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Volunteering at Scouts is changing to help us reach more young people

Volunteering is changing to help us reach more young people

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Knot your average pioneer

Be dope with rope and build to your heart's content with these smashing knots and lashings.

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You’ll need

  • Device to show photos, videos, or slides
  • Access to the internet
  • Rope
  • Spars, poles, broom handles or staves to practise lashings

Before you begin

  • Decide how best to run this activity for your group. Larger groups could set up bases and work in small groups, with a particular knot or lashing at each base and groups rotating between them throughout the session. Smaller groups could work on the knots and lashings all together.
  • Before starting any pioneering projects, take a look at the safety guidance on pioneering.
  • Have a look through the suggested knots and lashings below and try them out, if you’re going to use these ones in your session. Learn how to tie them properly and see what they’re used for in practice. If you can find any video tutorials online to share with your group, even better.
  • Set up areas for everyone to try the knots and lashings. Make sure there are enough spars or similar objects, and enough suitable rope for everyone to use.

Run the activity

  1. Start by demonstrating each knot or lashing. Play an online video or tutorial that everyone can see if this is easier. We’ve provided some suggestions for knots, some instructions and weblinks to animations online below.
  2. Work through each knot or lashing slowly, explaining each move as it’s done. Repeat moves (or rewind the video) if anyone needs to see a move again.
  3. Give everyone some rope and something to knot or lash. They could start by tying the knot on a small object, like a pencil, then move on to tying it on a spar that you’d use in a pioneering project.
  4. Check that everyone understands the basic knots or lashing you’ve covered. Everyone should now try to tie one of the knots or lashings again with a partner. Their partner should try to guess which knot or lashing they’re tying as they’re doing it. See who can guess first.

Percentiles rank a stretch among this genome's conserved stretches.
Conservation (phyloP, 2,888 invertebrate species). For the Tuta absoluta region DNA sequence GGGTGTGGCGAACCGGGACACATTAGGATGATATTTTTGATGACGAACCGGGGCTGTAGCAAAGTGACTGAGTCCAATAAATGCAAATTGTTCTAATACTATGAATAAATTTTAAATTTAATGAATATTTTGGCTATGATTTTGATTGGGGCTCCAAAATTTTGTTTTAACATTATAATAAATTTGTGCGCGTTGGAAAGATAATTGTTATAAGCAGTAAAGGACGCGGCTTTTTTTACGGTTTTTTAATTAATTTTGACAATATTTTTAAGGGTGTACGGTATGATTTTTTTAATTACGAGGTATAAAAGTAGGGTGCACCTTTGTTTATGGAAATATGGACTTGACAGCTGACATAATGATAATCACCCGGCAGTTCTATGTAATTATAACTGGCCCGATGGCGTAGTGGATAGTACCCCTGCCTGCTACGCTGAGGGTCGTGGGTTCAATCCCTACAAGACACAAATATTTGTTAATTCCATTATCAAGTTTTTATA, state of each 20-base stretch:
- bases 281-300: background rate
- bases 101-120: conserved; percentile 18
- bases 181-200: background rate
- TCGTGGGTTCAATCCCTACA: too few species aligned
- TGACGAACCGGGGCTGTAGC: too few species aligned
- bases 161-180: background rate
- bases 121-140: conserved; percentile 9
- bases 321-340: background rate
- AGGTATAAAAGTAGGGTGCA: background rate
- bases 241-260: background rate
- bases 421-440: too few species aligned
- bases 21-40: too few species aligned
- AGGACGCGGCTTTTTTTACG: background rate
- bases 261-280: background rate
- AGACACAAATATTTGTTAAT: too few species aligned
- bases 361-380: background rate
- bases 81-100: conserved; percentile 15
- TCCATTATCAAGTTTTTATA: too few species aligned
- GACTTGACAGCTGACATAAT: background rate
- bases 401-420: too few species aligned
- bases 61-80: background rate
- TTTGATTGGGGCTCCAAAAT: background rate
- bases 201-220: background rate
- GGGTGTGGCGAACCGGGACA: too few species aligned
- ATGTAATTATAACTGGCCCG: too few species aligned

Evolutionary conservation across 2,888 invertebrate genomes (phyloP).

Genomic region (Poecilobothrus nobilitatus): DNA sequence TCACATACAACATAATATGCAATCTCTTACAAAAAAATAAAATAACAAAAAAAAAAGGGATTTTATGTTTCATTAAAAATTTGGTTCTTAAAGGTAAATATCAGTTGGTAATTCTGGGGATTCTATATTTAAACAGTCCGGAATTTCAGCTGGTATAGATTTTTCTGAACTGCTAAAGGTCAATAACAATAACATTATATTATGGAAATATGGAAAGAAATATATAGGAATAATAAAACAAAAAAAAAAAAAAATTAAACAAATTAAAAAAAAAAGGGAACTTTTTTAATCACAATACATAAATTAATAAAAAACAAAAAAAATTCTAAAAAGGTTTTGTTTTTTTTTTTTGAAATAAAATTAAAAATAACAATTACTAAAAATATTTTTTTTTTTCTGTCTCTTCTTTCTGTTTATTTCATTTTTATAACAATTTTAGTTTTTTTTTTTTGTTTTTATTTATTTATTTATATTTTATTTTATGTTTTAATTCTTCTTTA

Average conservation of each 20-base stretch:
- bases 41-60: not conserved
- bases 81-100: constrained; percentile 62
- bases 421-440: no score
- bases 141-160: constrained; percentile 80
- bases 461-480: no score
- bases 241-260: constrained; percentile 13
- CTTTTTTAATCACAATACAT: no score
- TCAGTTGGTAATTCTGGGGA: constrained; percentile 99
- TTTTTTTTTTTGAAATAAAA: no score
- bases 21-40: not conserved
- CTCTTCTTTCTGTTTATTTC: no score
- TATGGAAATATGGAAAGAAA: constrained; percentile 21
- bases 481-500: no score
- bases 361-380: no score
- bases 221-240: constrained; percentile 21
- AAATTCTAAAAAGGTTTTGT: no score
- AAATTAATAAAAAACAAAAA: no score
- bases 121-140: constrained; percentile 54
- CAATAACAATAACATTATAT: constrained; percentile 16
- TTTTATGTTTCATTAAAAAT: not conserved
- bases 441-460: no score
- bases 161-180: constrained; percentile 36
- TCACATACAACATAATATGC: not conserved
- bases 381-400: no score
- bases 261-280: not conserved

This is also a perfect opportunity for those who are hot with knots and dashing through their lashings to help anyone who might be struggling with a particular technique. Encourage everyone to ask for help when they need it.

  1. When you’re done with the rope and spars, explain how important it is to tidy everything away. Have everyone unknot their ropes and coil them neatly to be put away, and collect up the spars.

Ropes and spars that are left lying around are a notorious trip hazard!

  1. Have a quick look over all the ropes and spars. They’ll need to be in good condition if they’re to be used safely for any pioneering projects.

The following knots have a wide range of uses, but are mostly used to start or finish lashings when used in pioneering projects:

  • Reef knot – One of the most familiar knots, used to fasten a rope or connect two lengths of rope, but shouldn’t be used under strain as it can come undone.
  • Clove hitch – A quick hitch used to start a lashing, the knot can bind or slip and so shouldn’t be relied upon.
  • Timber hitch – Usually an alternative to the clove hitch and very easy to tie or tighten. Holds well under strain but doesn’t hold its structure if the tension is loosened.
  • Round turn and two half hitches – A good way to secure a rope to a pole. The half hitches on their own are also a good way to tie off loose ends.
  • Overhand knot – The overhand knot is a stopper knot when tied in the end of a rope and can be tied with two ends of the same rope to fasten things, but shouldn’t be used alone as it can easily loosen and slip. Used alongside lots of other overhand knots, it can be used to create West Country lashing or whipping.
  • Midshipman’s hitch - Can be used to tie adjustable guy lines and is more reliable than some other gripping hitches.

These lashings can be used to bind components in a wide range of projects, helping you to build everything from a table to a windmill: